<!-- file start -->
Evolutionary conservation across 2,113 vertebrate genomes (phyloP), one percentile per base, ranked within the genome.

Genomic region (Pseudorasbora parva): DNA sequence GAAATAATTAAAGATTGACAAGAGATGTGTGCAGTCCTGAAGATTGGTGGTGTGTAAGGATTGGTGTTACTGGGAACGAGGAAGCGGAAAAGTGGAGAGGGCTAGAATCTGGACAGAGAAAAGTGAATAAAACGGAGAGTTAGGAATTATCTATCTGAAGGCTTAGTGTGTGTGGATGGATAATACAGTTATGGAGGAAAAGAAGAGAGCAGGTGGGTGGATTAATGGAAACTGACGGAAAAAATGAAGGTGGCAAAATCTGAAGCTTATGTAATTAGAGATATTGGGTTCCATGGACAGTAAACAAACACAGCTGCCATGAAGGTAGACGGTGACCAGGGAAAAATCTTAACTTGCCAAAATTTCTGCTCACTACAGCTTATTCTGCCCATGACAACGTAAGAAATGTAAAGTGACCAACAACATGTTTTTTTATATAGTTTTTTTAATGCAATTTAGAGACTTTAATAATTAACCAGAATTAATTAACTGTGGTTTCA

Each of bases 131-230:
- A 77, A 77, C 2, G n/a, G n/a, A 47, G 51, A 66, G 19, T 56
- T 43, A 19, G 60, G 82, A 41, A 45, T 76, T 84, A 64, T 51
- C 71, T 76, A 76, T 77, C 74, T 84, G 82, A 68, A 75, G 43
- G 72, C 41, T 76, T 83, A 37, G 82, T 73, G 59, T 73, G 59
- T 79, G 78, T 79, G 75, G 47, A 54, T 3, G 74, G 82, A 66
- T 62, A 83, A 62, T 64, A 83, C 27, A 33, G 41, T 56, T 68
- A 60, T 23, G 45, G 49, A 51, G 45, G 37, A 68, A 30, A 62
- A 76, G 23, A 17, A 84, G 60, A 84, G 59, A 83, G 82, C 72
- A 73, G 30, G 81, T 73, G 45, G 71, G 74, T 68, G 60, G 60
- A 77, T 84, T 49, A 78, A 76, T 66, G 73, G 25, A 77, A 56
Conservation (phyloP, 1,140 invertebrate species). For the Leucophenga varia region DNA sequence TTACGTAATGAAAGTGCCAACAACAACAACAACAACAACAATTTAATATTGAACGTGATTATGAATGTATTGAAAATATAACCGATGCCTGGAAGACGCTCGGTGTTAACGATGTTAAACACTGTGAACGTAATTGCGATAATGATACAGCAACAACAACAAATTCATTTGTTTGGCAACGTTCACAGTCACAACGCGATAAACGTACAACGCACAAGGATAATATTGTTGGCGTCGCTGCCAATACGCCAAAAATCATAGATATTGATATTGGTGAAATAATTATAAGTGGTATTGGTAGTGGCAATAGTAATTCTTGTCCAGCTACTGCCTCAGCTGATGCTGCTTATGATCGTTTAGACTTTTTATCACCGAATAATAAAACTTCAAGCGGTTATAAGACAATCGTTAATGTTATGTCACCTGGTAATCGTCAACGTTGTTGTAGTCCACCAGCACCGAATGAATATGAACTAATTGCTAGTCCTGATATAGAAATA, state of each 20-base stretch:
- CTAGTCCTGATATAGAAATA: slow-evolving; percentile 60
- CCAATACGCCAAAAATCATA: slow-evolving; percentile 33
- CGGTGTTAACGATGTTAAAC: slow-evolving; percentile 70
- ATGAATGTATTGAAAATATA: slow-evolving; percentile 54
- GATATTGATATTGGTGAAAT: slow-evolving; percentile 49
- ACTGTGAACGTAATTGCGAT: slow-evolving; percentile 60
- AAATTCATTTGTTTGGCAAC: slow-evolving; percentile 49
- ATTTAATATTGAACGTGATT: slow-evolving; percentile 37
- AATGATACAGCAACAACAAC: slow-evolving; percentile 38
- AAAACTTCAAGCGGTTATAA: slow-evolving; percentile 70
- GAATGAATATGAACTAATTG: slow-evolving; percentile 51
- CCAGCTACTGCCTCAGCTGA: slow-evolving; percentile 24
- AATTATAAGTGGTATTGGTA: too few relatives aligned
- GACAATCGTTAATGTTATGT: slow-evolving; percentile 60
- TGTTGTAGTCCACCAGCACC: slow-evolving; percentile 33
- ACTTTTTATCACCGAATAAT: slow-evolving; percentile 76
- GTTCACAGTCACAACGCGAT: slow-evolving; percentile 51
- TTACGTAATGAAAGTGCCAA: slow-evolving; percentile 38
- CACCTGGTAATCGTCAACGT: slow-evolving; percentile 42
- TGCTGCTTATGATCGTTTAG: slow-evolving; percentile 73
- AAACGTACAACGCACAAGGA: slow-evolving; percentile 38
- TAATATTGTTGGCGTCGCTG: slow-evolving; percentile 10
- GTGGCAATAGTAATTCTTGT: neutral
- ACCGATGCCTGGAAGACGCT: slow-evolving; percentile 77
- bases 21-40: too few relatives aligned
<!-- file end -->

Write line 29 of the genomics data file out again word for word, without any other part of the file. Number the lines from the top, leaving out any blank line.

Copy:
- TGTTGTAGTCCACCAGCACC: slow-evolving; percentile 33